Scientists receive $5.7 million in new funding from state stem cell agency

- By Krista Conger

Four scientists at the Stanford University School of Medicine have been awarded a total of $5.7 million by the state stem cell agency to investigate the basic mechanisms of stem cell biology, cellular plasticity and differentiation.

The awards, which were announced today, were part of $37.7 million distributed to 27 investigators from nine institutions by the California Institute for Regenerative Medicine in the third round of the agency’s Basic Biology Awards.

In addition, the organization’s governing board also voted to award $25 million to Geron Corp., based in Menlo Park, Calif., to fund the company’s ongoing FDA-approved clinical trial of the use of neural support cells derived from human embryonic stem cells to repair damage from spinal cord injury. This is the first human clinical trial of a stem cell-derived therapy funded by the agency.

In January, Stanford and Santa Clara Valley Medical Center became the third site approved to participate in Geron’s phase-1 clinical trial of the cells. The first patient was treated in October 2010 at the Shepherd Center in Atlanta; Stanford has not yet treated a patient. Up to 10 patients will be enrolled during the first phase of the trial at seven sites nationwide.

“Supporting the Geron trial is a landmark step for CIRM,” said board chair Robert Klein in a statement issued by the institute. “However, we must remember that there will be successes and interim failures as human trials proceed through the refinements necessary to achieve a successful human therapy. …When the people of California voted for Proposition 71, they did so with the hope of seeing new therapies for disabling diseases like Alzheimer’s disease, Parkinson’s disease, diabetes and other chronic diseases and injuries. By funding this trial, CIRM is taking a major step toward making that hope a reality. ”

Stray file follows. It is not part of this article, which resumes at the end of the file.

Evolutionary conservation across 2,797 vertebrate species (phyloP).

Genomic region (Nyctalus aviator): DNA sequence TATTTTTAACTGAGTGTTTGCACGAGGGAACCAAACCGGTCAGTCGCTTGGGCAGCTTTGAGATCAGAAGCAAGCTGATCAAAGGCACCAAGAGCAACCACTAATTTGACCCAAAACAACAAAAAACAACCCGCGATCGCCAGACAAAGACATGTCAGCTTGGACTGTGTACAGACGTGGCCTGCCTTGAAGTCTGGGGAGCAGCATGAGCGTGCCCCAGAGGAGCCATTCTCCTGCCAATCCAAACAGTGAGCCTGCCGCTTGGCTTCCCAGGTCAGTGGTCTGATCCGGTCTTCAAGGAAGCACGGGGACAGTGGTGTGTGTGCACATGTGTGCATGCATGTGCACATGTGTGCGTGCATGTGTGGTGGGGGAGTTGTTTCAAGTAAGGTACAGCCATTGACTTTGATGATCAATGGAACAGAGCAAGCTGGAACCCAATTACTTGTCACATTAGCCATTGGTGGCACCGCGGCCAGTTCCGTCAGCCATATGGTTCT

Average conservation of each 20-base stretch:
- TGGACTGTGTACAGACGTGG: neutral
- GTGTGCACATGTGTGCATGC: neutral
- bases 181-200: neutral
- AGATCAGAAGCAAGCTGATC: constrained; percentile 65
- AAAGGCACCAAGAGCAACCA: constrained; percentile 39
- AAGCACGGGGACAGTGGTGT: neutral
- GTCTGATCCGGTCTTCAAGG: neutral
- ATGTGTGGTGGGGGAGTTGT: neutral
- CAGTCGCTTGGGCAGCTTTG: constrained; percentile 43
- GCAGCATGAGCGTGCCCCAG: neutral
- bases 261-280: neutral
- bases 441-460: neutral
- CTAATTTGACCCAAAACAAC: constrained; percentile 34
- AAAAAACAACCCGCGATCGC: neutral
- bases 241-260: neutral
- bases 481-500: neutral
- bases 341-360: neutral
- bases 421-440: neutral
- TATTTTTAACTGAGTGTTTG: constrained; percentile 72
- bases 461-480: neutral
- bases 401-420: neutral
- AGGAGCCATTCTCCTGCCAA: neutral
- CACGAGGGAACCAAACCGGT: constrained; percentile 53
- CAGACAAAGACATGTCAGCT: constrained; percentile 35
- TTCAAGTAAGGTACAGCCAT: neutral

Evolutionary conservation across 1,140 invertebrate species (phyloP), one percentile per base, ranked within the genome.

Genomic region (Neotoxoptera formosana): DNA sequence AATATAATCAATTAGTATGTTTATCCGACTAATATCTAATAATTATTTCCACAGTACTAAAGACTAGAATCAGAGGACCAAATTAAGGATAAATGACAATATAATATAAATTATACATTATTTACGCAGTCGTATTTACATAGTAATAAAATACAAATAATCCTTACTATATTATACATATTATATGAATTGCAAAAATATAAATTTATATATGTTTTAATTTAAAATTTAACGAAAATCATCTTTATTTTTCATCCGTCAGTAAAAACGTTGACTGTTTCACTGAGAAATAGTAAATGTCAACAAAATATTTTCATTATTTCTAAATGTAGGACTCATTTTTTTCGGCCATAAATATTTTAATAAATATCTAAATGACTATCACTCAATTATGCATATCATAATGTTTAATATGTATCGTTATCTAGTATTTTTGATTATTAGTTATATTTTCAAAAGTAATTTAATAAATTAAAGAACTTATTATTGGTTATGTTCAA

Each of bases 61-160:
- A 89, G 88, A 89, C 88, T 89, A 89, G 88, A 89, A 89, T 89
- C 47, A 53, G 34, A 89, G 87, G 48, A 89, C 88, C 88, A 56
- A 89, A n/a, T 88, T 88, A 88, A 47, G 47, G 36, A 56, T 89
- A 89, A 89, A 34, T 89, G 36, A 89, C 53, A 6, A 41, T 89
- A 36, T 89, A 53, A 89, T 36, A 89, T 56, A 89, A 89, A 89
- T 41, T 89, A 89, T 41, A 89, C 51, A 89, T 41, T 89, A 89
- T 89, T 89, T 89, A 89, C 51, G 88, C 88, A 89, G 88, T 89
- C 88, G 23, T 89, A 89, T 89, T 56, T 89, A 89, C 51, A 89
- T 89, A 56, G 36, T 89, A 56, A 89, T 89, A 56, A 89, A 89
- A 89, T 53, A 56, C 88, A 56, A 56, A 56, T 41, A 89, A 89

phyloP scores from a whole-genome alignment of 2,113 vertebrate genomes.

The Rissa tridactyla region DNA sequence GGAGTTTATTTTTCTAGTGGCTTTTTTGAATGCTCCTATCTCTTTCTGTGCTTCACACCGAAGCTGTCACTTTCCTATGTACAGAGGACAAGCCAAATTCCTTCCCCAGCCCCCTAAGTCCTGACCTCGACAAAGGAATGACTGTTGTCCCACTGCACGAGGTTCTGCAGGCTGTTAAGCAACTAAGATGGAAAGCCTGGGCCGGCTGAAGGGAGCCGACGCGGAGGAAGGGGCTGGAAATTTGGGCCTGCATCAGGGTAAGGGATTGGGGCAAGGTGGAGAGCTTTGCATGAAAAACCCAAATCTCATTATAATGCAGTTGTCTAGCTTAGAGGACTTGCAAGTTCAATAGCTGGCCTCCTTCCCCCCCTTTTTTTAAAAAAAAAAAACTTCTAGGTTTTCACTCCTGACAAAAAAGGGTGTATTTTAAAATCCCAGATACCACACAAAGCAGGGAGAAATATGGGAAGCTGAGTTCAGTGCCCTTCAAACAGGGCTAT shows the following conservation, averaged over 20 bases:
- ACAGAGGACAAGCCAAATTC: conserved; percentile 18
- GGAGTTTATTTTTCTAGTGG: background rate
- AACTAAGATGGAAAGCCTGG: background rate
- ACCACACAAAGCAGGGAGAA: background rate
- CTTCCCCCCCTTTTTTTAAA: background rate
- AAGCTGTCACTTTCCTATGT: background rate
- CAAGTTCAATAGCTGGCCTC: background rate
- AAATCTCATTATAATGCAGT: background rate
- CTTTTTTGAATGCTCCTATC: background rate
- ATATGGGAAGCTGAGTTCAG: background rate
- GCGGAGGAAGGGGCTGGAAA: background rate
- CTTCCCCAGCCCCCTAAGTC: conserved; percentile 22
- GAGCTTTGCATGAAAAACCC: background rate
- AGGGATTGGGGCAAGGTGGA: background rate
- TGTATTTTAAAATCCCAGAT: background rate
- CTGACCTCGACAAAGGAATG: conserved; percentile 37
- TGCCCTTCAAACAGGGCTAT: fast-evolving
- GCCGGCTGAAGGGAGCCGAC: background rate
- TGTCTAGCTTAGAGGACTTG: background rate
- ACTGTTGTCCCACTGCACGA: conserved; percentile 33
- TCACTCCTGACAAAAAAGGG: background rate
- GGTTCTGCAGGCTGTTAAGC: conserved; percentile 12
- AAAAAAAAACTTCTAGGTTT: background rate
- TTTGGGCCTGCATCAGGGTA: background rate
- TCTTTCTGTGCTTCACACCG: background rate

Stanford scientists who each received $1.42 million Basic Biology Awards include:

  • Michael Clarke, MD, the Karel H. and Avice N. Beekhuis Professor in Cancer Biology, to study the role of a gene involved in the self-renewal of stem cells in Down syndrome and cancer.
  • Renee Reijo Pera, PhD, professor of obstetrics and gynecology and the director of Stanford’s Center for Human Embryonic Stem Cell Research and Education, to correlate time-lapse studies and single-cell molecular analysis to better understand human embryo development.
  • Joseph Wu, MD, PhD, associate professor of cardiovascular medicine and of radiology, to use induced pluripotent stem cells to study the molecular basis of familial hypertrophic cardiomyopathy, a leading cause of cardiac death in young people.
  • Joanna Wysocka, PhD, assistant professor of developmental biology and of chemical and systems biology, to study how non-coding genetic regulatory regions called enhancers rapidly switch on the expression of genes to induce stem cell differentiation.

With these grants, Stanford has now received a total of about $192 million from CIRM — more than any other institution.

CIRM was established in November 2004 with the passage of Prop. 71, the California Stem Cell Research and Cures Act. The statewide ballot measure provided $3 billion in funding for stem cell research at California universities and research institutions and required setting up the agency, CIRM, to oversee allocation of the money.

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